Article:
It is unrealistic to expect that data will be perfect. There may be problems due to human error, limitations of measuring devices, or flaws in the data collection process. Values or even entire data objects maybe missing. In other cases, there may be spurious or duplicate objects. we shall now discuss some of these errors breifly.
Measurement and data collection errors
Measurement errors refer to any problems resulting from the measurement process. A common problem is that values recorded defer from the original values to some extent. For continues attributes, the numerical difference of the measured value and true value is called error. The term data collection error refers to errors such as omitting data objects or attribute values.
Noise and artifacts
Noise is the random component of a measurement error. It may involve the distortion of a value or the addition of spurious objects.
Precision, Bias and Accuracy
Precision:- The closeness of repeated measurements (of the same quantity) to one another.
Bias:- A systematic variation of measurements from the quantity being measured.
Accuracy:- The closeness of measurements to the true value of the quantity being measured.
Outliers are either data objects that, in some sense, have characterstics that are different from most of the other data objects in the data set, or values of an attribute that are unusual with respect to the typical values for that attribute.
Difference between outliers and noise is that outliers can sometimes be legitmate data objects or values. Thus unlike noise, outliers may sometimes be of interests. In fraud and network intrusion detection, for example, the the goal is to find unusual objects are events from among a large number of normal ones.
It is not unusua for an object to be missing one or more attribute values. In some cases, information may not be collected e.g., some people may decline to answer their age or weight. In other cases attributes are not applicable to all objects. Whatever may be the case missing values are needed to be considered during data analysis.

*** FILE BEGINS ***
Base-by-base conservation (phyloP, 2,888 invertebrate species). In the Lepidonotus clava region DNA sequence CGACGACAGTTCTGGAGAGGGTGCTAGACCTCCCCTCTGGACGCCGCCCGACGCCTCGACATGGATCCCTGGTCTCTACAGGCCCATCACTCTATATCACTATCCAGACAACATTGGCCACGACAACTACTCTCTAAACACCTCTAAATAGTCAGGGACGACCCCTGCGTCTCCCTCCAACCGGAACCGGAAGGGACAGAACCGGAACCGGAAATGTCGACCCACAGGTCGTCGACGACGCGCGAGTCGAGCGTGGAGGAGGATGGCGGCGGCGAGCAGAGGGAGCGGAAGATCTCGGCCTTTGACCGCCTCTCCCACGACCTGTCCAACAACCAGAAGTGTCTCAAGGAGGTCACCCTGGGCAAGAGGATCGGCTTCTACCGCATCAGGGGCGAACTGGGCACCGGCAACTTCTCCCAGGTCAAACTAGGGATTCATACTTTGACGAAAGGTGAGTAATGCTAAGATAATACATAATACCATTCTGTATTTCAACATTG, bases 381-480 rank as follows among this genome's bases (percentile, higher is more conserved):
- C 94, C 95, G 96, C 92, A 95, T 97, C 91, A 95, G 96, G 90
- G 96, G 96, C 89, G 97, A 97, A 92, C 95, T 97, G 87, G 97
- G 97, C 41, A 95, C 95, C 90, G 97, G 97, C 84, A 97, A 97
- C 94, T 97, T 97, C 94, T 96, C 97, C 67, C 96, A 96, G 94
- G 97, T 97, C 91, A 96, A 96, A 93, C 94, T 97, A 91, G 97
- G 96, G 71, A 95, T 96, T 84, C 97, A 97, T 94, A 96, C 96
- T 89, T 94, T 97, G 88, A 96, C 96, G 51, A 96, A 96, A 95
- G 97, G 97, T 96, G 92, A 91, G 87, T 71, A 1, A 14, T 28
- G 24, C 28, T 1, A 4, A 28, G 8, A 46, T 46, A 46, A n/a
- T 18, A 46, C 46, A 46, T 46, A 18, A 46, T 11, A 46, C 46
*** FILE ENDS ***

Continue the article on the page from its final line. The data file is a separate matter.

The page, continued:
There are various ways to handle missing values some of them will be discussed here:-
Eliminate data objects or attributes:- A simple and effective strategy is to eliminate objects with missing values. However, even a partially specified data object contains some information, and if many objects have missing values, then a reliable analysis can be difficult. Nonetheless, if a dataset has only a few objects that have missing values, then it may be expedient to omit them.
Estimating Missing Values:- Sometimes missing data can be reliably estimated. If the attribute is continues, then the average attributes of nearest neighbours are is used; if the attribute is categorical, then the most commonly occuring attribute can be taken.
Ignore the missing values:- Many data mining approaches can be modified to ignore missing values. For example, suppose that data objects are being clustered and the similiarity between pair of objects needs to be calculated. If one or both objects of a pair have missing value for some attributes, then the similiarity can be calculated using only the attributes that do not have missing values.
Data can contain inconsisten values. Consider an address field, where both zip code and city are listed, but the specified zip code area is not contained in that city.
A data set may include data objects that are duplicates, or almost duplicates, of one another. The term deduplication is often used to refer to the process of dealing with the issues that arrise during the removal of duplicates from a dataset.